17. If altruism means anything, it means helping others. Altruism tends to be reciprocal. Helping another is attached to the expectation of being helped.

18. There are hazards built into the aspiration to be a good person. One hazard is the tendency to act like a good person without becoming a good person. Another hazard is self-righteousness, the tendency to turn good deeds into reasons to feel superior.

19. Ethics are about rules of conduct or, more precisely, ethicists attempt to decide what good and reasonable behavior is.

20. If you take a planet view of ethics, the landscape is uneven. In some locations such as my community, ethical issues often involve fine points and disputes of minor significance. In other places on the planet, atrocities are common place; the most deplorable acts are accepted or ignored.

21. A secular state is based on rational humanism and the conviction that individual humans and human societies are capable of self-regulation. Secularity, democracy and freedom are the three pillars of self-regulating, free states.

22. Civility refers to the ability of individuals to behave in a polite and considerate manner; to control the destructive expressions of anger and to cooperate with others in the pursuit of a common good. Civil societies develop rules of conduct and cooperative infrastructures.

23. Freedom means that individuals make choices and decide their fate, not the government or a religious organization.

24. Whatever we value about civilized human existence - culture, knowledge, social justice, respect for human rights and dignity must be learned and practiced. Success at humanitarian efforts within a society reveals that portion of human attitudes, beliefs and behavior that can be modified and/or are supported by innate tendencies.

25. Failure of moral authority reveals the extent to which innate negative tendencies prevail no matter how diligent the effort to modify or suppress them.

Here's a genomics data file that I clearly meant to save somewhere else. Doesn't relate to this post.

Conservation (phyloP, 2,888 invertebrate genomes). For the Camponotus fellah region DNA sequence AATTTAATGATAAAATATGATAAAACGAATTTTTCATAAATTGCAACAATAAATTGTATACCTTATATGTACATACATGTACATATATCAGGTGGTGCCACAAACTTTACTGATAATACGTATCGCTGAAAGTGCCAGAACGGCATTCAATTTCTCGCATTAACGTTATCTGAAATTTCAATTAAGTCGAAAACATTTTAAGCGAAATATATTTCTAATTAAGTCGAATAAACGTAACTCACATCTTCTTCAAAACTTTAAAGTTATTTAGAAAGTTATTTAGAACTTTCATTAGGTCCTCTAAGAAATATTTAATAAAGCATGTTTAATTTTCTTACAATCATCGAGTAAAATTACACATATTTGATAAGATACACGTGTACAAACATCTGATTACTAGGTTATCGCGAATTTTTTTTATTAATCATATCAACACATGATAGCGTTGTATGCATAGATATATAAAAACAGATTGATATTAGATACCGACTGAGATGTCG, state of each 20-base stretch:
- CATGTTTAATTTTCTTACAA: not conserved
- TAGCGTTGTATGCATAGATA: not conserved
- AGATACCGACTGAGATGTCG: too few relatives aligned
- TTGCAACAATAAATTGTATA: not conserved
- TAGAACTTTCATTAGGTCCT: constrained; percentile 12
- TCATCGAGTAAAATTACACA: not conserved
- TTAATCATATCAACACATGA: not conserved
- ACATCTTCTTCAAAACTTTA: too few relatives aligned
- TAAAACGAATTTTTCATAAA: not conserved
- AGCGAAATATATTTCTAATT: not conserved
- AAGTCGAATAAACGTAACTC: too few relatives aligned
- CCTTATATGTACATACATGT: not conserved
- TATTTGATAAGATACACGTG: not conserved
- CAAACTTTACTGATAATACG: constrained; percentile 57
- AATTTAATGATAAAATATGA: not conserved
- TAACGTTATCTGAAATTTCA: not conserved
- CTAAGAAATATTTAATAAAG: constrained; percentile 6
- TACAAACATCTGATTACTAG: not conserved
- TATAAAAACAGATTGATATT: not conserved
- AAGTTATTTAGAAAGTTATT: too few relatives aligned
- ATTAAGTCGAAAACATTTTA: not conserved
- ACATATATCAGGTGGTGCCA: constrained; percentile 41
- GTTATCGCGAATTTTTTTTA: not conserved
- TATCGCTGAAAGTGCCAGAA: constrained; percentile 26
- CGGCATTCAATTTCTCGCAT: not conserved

26. Human action is often un-necessary, wasteful and destructive. Why make hydrogen bombs when you could be sipping tea in a Zen garden?

27. Desires are often unattainable. Criticism and hate are invented and harmful. Ownership of things and people brings worry, frustration and ultimate loss. Why strive for all this stuff when happiness is your goal and sitting quietly by a stream brings happiness?

28. The emergence of new forms of thought and experience require spaciousness in mind. Cluttered minds are not very creative. So do nothing, empty the mind, be quiet and appreciate the natural world.

29. The value of emptiness is the movement it permits.

30. To know that we are one is to transcend human nature. Although different teachings have suggested that transcendence is the goal and offer practices to achieve the goal, the task is formidable and seldom, if ever achieved.


  • Religion for the 21st Century is available as an eBook download. The book is intended for a well-educated smart reader who is interested in a world view of religious expressions past, present and future. The main theme is that each religious group has its own claims and stories and will tend to reject others. A reader committed to one point of view may not accept the egalitarian review presented here. Innate tendencies are expressed as religions and in the past have created conflicts that hinder progress towards the real and true. The book examines paths for religious renewal in the 21st century.

    The author is Stephen Gislason